A Guide To Moving With Pets

According to a survey published in Scientific American Mind, a whopping 90% of pet owners consider their pet to be a member of their family. Therefore, it isn’t all too surprising that humans want to go the extra mile for their pet during a big move. The moving process and change of scenery can often be just as taxing for the furry, feathered, and scaled critters too – even if they aren’t the ones doing the legwork.

Plan, plan, plan

Pets are smarter than we give them credit for! Oftentimes when packing for a trip or re-arranging a home, cats and dogs catch on quickly and tend to endure stress induced by change and anticipation of owners leaving. This same concept can be magnified when packing up a home for a move. The stress that the animal is facing can sometimes affect their behavior in strange ways. When the surroundings that they are familiar with are changed and their environment becomes chaotic, they can act up. An animal that typically minds their distance may become more needy and present, where an animal that is often very affectionate may become more reclusive and hide. There are many ways to mentally prepare your animal for the big change. For starters, if they are an animal that is not usually transported, it can help to keep a crate, cage, kennel, etc. around the living space in the weeks leading up to the move. Spend some time helping the animal get accustomed to the transporting device, let them feel it out, and maybe try carrying them in it to see how they handle it.

If your move entails a lengthy drive, it helps to acclimate your pet to the car as well. This helps predominantly with dogs who aren’t used to being in the car. You can also ask your vet about medications to help with motion sickness for your pet if this is an issue. If it is a long drive, stop frequently so the pet can get exercise, food, and make a pit stop at the restroom.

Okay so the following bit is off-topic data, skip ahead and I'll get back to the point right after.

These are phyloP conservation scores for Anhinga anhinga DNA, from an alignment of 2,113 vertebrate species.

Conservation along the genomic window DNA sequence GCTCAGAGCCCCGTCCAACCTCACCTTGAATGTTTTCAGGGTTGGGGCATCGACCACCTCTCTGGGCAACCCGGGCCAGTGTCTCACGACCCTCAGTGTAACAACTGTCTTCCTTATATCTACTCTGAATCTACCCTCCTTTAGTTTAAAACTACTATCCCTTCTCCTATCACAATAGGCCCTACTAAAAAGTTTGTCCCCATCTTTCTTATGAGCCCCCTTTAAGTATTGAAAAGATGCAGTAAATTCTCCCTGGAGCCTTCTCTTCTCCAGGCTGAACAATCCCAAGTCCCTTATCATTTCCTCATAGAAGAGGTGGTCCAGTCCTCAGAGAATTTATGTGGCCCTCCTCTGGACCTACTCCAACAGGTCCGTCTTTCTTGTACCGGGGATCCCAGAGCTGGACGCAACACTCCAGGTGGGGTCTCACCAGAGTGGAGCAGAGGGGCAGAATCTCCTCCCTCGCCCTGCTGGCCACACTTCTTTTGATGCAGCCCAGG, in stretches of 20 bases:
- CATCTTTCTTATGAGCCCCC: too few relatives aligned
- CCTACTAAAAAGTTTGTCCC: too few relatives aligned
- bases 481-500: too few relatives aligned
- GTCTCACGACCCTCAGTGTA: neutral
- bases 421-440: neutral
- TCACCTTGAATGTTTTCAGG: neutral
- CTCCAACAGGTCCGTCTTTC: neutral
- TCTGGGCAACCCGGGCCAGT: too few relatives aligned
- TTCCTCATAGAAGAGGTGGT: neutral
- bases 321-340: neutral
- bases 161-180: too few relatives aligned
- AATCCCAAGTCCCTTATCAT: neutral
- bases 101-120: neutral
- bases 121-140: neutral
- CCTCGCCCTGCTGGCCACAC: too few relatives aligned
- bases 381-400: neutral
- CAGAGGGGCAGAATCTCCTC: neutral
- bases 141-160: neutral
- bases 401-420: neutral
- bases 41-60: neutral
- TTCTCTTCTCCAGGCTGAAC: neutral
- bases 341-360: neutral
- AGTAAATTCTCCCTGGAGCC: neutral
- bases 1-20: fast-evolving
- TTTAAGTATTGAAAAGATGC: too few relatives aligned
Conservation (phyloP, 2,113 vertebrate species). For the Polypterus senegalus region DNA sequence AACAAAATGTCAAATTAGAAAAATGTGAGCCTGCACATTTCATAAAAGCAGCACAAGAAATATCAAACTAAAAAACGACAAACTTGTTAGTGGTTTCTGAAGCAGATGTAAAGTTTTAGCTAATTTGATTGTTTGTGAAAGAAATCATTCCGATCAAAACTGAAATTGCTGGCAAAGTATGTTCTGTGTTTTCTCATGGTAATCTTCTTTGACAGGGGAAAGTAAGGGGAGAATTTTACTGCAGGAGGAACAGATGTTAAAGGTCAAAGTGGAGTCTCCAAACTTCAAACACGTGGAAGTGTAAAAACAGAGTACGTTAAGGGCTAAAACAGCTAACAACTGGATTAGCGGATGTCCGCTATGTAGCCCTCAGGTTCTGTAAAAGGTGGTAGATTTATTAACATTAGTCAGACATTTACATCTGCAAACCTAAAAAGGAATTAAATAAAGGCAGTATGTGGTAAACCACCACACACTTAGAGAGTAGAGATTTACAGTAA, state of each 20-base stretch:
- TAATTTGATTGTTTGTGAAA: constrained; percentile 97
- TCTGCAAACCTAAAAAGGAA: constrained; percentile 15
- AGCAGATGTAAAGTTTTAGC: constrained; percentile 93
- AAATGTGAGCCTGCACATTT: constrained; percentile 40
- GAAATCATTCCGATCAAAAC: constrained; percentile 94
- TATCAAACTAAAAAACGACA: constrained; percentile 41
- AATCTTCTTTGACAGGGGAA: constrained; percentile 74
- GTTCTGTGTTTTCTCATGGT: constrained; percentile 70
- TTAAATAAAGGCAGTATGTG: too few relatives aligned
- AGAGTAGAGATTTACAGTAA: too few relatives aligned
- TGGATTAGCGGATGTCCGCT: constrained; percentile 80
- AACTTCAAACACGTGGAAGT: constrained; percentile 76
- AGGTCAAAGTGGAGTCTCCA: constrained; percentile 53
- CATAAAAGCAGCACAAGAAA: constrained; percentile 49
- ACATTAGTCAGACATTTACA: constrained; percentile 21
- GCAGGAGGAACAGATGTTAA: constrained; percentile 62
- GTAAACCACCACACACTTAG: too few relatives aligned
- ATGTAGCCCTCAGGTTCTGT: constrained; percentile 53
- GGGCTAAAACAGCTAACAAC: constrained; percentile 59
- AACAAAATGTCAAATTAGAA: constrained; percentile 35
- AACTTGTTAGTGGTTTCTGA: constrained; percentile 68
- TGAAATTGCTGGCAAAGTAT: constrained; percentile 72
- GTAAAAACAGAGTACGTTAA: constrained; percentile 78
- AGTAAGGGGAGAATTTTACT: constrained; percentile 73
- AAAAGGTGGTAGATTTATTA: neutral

Before you move, don’t forget to update the tag on your pet’s collar with your new place of residence and your phone number. Many owners utilize microchips so that the pet is entered into a pet recovery system. That way if your pet gets lost, you will be notified immediately. Sometimes, among all of the commotion of moving, animals can act up and run away from home. If absolutely anything were to happen, it’s important that the pet has an identifying factor that’s up to date. This is also a good time to do research on a new vet in the new neighborhood that you feel comfortable with.

A great way to prepare for the moving process is to create an overnight kit that will contain everything you’ll need through out the move. You can pack things like food, favorite toys, grooming tools, pet beds, medicine, litter, potty bags, and more.

The BIG Day

The commotion of the actual moving day will be stressful for the pet. Open doors, moving furniture, a team of unfamiliar people and more can create a hectic environment for the animal. On the actual day, keep the animal in the quietest place possible- maybe a garage or laundry room – away from all of the noise. Check on them regularly and make sure they have food and water and are on the same routine as usual. Another good idea is to leave the animal with a friend for the day while you clear out your home.

The easiest way to transfer small animals is with a hard crate. When you’re packing the vehicle, ensure that there are no objects obstructing or covering the carrier so that there is ample breathing room for your pet.

If the move is local, it is much easier to move the house first, and the pet last. That way the pet enters the home with familiar objects of the last living space and isn’t in the way when the unpacking begins. Prior to introducing the pet to the new home for the first time, do a walk around the interior and (if applicable) exterior of the property to see if there are any unforeseen hazards for your pet before letting them roam free. These hazards could include anything from small construction pieces on the ground to holes in fences or dangerous obstacles. Once in the new home, try to adhere to their usual routine as much as possible – choose similar feeding times, walk times, etc.

Be patient as your pet adjust to the new surroundings!